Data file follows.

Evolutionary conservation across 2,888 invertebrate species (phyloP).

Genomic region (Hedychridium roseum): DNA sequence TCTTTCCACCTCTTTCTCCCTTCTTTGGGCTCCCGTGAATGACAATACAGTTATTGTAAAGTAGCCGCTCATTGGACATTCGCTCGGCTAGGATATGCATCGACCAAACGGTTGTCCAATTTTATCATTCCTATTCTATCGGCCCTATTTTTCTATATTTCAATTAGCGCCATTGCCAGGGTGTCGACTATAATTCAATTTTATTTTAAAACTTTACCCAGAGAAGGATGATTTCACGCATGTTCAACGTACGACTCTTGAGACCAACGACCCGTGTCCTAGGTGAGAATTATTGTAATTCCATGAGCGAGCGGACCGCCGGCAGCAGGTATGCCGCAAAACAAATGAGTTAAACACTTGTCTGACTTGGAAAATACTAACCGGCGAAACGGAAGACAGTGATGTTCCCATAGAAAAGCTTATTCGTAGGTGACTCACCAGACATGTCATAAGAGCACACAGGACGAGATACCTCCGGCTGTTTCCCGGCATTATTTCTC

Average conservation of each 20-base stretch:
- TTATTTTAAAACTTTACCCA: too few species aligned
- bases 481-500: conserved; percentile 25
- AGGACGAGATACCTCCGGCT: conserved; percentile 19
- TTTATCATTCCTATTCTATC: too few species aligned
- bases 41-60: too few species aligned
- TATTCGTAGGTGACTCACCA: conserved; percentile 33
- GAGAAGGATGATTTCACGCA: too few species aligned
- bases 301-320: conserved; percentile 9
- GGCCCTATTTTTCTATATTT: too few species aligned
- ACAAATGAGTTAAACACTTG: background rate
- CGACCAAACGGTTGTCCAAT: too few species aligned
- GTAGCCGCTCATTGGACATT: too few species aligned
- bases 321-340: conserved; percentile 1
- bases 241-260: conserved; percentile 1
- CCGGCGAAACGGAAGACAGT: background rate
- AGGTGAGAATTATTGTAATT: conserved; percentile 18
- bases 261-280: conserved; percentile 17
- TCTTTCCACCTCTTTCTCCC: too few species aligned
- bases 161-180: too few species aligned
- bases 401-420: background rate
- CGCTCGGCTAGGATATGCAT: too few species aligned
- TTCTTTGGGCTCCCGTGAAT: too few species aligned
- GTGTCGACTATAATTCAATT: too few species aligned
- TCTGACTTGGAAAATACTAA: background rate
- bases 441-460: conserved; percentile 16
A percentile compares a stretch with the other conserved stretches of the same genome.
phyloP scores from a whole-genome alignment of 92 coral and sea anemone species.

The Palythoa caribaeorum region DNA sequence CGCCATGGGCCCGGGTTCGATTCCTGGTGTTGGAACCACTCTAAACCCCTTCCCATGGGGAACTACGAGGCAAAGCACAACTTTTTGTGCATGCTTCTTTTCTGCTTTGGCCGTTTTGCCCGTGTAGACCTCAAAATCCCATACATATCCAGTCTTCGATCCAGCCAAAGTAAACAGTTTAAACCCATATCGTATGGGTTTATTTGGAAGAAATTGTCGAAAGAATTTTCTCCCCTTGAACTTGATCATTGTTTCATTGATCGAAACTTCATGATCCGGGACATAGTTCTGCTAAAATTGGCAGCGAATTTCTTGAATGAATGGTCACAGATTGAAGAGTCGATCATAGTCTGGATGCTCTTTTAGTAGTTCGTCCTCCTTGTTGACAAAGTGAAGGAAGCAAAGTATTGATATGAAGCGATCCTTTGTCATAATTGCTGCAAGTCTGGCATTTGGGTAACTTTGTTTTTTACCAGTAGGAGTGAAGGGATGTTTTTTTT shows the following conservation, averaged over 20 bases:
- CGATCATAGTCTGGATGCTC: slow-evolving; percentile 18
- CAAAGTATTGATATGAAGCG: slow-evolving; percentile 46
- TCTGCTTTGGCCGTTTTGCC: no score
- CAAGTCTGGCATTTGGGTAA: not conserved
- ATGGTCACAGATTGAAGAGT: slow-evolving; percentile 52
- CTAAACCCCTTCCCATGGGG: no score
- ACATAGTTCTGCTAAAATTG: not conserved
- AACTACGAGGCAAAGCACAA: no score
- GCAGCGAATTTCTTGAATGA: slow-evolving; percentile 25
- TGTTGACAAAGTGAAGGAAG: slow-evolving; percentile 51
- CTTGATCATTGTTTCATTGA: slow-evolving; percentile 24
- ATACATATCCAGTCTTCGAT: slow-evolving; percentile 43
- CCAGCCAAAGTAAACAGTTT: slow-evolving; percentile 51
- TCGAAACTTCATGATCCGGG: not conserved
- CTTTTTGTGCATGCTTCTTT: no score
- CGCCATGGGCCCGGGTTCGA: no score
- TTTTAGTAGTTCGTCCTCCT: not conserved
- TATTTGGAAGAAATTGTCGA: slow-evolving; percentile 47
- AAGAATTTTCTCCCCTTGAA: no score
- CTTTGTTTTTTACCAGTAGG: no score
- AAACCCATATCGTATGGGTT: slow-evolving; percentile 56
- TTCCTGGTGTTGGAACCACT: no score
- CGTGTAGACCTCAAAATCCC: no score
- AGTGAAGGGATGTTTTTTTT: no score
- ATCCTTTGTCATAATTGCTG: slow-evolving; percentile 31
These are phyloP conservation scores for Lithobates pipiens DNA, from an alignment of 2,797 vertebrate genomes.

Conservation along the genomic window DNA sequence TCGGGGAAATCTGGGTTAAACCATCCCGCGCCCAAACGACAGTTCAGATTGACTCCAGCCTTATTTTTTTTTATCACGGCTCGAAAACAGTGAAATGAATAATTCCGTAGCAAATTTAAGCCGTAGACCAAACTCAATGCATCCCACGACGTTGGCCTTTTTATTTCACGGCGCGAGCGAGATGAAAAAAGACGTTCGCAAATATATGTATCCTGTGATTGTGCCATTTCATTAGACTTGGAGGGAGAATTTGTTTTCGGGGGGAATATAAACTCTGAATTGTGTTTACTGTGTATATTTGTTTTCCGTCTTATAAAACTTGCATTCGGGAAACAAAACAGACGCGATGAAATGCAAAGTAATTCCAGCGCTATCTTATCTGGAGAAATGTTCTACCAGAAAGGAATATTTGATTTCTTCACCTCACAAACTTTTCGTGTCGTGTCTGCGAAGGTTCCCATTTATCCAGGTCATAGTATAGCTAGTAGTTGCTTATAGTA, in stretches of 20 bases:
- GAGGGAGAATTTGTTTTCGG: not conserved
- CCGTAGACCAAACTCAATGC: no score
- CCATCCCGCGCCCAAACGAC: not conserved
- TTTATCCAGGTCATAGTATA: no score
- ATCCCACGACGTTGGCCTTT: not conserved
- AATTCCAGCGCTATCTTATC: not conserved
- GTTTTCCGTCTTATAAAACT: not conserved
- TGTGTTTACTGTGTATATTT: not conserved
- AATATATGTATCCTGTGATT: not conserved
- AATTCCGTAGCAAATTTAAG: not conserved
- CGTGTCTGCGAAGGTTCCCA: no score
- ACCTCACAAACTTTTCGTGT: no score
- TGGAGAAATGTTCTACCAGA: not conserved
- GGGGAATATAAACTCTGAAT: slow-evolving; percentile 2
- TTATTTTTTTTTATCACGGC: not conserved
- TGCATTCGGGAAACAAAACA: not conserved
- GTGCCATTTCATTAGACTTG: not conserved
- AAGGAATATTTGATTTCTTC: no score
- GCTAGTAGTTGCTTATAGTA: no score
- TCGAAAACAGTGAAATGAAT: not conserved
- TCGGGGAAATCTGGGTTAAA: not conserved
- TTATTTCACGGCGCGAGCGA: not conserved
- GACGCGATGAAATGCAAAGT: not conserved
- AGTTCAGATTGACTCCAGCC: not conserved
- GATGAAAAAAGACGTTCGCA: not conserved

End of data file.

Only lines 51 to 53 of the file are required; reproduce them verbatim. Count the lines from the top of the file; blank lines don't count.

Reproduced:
- CTTTGTTTTTTACCAGTAGG: no score
- AAACCCATATCGTATGGGTT: slow-evolving; percentile 56
- TTCCTGGTGTTGGAACCACT: no score